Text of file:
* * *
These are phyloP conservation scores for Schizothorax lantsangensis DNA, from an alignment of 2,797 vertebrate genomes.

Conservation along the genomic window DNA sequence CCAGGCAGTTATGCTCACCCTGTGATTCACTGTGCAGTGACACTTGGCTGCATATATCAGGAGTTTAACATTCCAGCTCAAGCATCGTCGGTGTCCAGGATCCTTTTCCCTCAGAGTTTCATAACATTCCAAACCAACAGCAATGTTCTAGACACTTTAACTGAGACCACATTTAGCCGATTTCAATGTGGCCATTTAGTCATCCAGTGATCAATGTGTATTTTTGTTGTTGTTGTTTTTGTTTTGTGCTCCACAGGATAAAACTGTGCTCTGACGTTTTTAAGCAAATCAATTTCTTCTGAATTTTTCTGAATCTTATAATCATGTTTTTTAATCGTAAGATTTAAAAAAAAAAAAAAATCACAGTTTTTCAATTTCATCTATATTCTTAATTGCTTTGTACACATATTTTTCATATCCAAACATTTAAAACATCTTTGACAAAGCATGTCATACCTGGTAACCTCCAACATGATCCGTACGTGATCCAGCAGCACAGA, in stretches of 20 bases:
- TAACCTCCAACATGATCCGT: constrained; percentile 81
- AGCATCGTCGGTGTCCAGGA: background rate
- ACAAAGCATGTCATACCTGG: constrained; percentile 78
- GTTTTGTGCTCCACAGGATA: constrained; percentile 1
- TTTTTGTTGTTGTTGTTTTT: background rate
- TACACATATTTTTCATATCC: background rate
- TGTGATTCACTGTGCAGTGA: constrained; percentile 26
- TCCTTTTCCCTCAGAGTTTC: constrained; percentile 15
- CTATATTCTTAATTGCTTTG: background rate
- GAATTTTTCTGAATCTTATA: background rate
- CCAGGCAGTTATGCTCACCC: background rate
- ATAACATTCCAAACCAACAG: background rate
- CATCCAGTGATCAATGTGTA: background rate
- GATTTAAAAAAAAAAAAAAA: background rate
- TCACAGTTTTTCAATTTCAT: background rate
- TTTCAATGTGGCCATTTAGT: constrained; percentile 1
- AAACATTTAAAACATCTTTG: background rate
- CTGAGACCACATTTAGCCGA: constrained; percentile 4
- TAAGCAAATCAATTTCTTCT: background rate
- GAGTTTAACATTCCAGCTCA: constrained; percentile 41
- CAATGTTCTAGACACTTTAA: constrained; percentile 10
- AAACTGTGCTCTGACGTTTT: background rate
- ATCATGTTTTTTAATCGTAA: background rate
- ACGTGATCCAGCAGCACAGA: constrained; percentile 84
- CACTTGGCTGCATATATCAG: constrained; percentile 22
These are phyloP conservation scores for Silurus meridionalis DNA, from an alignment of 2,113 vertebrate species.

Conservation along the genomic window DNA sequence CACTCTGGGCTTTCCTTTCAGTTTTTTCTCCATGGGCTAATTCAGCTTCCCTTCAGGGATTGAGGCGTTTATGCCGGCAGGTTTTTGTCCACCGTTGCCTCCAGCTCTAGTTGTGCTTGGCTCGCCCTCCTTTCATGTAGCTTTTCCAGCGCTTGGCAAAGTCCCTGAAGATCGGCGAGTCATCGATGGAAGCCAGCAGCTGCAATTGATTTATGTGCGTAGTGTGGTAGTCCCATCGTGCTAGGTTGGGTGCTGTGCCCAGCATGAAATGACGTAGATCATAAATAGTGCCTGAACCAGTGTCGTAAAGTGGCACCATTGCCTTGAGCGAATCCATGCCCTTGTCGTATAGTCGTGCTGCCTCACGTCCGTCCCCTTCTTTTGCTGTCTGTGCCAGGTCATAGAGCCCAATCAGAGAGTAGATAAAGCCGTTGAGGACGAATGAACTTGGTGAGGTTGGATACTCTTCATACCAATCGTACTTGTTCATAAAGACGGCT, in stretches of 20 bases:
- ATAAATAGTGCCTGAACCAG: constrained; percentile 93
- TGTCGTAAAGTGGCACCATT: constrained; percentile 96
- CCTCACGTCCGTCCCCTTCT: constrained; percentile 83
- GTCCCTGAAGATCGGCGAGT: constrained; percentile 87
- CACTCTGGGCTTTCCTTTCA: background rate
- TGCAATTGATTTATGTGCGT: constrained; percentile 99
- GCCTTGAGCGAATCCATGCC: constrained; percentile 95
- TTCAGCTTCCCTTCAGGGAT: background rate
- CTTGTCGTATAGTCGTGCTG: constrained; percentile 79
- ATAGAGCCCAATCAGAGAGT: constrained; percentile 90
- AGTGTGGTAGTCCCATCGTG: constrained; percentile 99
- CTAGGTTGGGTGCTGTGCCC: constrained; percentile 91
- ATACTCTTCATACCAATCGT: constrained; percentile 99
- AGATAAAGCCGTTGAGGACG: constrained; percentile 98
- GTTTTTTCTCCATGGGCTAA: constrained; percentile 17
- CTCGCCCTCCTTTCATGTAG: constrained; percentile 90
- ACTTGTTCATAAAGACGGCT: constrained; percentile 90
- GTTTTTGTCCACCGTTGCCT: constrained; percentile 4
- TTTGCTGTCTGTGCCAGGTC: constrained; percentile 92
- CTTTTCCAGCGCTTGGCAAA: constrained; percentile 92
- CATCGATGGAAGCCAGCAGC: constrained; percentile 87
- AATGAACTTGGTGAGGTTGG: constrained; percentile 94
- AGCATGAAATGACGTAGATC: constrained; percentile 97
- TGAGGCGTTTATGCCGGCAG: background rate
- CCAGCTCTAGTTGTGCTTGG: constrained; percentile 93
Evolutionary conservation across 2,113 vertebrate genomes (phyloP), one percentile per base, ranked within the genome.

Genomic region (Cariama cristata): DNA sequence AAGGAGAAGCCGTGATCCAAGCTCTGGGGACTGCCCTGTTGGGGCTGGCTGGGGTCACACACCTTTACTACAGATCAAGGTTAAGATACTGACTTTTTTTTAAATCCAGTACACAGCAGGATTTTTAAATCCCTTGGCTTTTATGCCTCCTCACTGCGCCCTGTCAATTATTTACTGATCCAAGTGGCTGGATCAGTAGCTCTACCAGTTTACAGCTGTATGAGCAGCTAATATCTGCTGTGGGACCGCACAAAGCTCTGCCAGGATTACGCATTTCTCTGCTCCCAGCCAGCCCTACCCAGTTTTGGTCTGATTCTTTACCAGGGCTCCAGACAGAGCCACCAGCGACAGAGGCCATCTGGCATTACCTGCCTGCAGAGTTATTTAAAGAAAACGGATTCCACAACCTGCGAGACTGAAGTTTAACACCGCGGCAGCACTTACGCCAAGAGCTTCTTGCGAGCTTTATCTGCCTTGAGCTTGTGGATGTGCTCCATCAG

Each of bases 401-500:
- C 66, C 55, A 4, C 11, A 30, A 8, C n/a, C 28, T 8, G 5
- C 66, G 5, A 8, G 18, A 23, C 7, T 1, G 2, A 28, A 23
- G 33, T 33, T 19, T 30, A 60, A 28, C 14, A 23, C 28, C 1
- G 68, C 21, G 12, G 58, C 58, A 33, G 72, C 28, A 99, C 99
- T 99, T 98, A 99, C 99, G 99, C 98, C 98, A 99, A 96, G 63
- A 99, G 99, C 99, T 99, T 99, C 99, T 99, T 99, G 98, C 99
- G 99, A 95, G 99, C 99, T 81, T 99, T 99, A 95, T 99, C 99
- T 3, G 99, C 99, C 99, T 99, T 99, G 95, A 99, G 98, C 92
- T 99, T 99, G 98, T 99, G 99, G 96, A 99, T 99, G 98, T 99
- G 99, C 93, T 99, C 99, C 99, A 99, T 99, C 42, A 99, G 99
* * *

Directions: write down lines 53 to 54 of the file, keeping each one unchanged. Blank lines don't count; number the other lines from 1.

- TGAGGCGTTTATGCCGGCAG: background rate
- CCAGCTCTAGTTGTGCTTGG: constrained; percentile 93